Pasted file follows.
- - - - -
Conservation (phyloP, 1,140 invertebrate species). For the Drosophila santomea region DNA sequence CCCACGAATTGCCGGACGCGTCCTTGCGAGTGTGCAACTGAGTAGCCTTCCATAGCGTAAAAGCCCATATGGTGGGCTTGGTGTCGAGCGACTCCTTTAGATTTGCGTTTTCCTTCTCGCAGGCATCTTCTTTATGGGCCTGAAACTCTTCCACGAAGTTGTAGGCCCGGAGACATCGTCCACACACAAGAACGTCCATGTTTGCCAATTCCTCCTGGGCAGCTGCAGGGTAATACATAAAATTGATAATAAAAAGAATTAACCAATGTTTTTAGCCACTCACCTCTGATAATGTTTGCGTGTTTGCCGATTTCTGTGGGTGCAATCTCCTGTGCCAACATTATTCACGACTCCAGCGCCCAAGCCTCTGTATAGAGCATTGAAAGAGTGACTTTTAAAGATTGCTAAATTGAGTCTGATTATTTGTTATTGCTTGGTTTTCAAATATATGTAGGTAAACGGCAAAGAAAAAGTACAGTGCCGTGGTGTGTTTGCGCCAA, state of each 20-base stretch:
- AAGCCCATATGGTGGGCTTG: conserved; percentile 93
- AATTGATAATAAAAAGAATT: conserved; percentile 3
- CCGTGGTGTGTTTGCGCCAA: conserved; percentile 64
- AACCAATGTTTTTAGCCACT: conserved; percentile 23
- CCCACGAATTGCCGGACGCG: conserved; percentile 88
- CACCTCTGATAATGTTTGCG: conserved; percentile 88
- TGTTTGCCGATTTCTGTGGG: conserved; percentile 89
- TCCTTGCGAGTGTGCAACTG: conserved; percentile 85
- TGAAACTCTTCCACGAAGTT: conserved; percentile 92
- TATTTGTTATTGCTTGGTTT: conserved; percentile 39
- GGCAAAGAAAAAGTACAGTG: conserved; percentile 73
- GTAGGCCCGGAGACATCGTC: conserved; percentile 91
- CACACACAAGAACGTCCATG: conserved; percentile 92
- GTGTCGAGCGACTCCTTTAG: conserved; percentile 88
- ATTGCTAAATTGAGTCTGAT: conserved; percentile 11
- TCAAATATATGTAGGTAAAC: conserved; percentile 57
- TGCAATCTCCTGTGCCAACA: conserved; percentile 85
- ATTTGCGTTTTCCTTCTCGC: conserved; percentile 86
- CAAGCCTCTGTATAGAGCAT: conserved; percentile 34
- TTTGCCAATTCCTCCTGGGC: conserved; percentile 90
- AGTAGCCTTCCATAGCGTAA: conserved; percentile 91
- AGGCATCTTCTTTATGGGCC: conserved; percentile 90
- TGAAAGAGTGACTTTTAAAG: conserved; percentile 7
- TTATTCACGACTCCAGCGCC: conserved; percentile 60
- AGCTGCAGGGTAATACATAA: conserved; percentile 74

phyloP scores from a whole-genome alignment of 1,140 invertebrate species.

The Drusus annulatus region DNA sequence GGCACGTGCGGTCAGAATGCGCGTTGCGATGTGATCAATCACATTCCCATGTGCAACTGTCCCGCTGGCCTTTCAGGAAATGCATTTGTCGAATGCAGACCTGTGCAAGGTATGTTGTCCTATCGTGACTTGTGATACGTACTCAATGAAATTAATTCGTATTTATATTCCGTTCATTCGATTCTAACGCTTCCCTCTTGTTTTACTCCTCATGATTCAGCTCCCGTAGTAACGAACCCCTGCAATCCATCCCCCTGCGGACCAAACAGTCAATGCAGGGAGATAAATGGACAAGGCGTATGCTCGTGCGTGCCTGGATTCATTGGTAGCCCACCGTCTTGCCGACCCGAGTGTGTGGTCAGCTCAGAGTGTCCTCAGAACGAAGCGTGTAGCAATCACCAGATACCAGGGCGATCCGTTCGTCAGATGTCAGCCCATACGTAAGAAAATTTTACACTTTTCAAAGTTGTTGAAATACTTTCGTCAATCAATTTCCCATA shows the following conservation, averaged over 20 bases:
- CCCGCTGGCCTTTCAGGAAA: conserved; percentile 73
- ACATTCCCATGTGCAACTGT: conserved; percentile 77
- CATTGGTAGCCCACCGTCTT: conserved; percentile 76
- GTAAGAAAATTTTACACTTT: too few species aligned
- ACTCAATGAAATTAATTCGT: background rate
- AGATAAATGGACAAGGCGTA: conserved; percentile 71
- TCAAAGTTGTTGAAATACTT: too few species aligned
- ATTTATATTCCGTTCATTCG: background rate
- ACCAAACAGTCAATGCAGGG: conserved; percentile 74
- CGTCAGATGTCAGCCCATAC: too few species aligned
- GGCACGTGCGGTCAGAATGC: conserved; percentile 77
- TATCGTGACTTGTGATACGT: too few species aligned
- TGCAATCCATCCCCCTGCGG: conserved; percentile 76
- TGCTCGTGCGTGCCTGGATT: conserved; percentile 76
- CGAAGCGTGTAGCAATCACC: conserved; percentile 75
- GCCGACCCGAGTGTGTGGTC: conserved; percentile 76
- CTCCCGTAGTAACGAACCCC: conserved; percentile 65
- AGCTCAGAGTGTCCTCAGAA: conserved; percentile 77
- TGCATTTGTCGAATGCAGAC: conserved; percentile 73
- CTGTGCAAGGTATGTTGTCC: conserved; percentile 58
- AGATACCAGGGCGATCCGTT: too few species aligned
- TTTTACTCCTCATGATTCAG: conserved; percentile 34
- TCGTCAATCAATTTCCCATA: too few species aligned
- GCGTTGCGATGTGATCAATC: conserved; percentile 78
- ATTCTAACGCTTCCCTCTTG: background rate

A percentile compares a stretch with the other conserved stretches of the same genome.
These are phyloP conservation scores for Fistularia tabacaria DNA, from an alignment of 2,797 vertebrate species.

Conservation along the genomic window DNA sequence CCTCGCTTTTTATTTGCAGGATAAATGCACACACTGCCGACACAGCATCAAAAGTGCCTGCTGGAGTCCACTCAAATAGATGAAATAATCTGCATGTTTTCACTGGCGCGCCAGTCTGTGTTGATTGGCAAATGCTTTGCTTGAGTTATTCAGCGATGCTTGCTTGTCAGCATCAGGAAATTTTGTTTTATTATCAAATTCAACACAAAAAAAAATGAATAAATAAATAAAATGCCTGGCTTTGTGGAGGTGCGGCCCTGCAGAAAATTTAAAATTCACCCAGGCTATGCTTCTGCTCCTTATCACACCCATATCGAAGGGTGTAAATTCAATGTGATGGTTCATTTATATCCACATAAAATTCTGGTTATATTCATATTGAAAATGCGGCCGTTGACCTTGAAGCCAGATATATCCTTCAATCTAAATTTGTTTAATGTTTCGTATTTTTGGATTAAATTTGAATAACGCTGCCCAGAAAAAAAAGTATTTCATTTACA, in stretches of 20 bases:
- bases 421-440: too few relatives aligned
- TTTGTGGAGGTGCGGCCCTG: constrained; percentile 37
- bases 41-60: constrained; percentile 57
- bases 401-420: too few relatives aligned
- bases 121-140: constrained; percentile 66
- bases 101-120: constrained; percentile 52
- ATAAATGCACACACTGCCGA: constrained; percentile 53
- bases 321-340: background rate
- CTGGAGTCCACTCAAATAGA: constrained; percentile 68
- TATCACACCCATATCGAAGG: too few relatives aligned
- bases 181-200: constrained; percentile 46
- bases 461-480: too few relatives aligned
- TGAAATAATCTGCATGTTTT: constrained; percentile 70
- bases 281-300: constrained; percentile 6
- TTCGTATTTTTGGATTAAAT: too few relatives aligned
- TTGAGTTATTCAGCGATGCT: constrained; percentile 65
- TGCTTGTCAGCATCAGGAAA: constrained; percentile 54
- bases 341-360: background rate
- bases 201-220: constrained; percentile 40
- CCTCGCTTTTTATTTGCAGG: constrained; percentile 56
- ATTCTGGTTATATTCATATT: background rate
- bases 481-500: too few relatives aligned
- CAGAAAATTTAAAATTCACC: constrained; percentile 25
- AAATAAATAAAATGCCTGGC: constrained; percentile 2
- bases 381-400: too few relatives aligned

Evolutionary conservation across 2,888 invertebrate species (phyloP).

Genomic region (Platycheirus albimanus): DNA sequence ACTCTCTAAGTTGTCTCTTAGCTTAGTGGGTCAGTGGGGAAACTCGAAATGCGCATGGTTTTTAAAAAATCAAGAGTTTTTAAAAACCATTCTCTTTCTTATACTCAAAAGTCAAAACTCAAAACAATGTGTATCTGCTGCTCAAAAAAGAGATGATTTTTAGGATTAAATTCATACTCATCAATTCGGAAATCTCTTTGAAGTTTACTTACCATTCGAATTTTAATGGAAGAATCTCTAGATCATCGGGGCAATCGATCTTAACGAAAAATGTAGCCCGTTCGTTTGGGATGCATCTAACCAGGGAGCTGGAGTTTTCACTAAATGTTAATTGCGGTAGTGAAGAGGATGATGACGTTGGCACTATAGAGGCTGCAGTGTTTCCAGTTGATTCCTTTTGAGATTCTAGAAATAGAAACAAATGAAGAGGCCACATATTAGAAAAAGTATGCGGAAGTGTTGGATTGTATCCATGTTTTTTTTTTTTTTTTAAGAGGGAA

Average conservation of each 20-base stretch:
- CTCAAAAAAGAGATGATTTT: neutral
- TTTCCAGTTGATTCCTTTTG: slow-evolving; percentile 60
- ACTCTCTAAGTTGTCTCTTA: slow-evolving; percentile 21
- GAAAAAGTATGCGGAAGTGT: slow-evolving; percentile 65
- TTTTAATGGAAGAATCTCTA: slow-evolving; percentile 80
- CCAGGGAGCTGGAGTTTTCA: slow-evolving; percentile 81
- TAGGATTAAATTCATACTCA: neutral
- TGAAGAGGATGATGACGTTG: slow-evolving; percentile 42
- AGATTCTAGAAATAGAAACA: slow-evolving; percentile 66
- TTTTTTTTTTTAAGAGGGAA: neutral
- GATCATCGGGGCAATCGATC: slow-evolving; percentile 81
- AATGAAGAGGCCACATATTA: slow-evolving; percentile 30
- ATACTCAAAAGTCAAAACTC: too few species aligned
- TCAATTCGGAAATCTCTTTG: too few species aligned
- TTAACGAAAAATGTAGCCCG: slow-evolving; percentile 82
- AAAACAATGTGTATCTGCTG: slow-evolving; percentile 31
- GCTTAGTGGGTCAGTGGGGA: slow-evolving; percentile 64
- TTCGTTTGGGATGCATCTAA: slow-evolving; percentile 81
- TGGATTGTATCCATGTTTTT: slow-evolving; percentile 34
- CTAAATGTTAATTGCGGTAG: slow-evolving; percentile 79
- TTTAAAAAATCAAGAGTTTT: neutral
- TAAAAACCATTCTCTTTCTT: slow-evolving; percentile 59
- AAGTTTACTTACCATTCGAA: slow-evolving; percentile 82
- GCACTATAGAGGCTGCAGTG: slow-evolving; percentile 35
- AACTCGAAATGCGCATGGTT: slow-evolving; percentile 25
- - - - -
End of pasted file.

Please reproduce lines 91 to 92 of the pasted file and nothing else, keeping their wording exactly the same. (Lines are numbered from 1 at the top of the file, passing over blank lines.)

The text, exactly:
- TAGGATTAAATTCATACTCA: neutral
- TGAAGAGGATGATGACGTTG: slow-evolving; percentile 42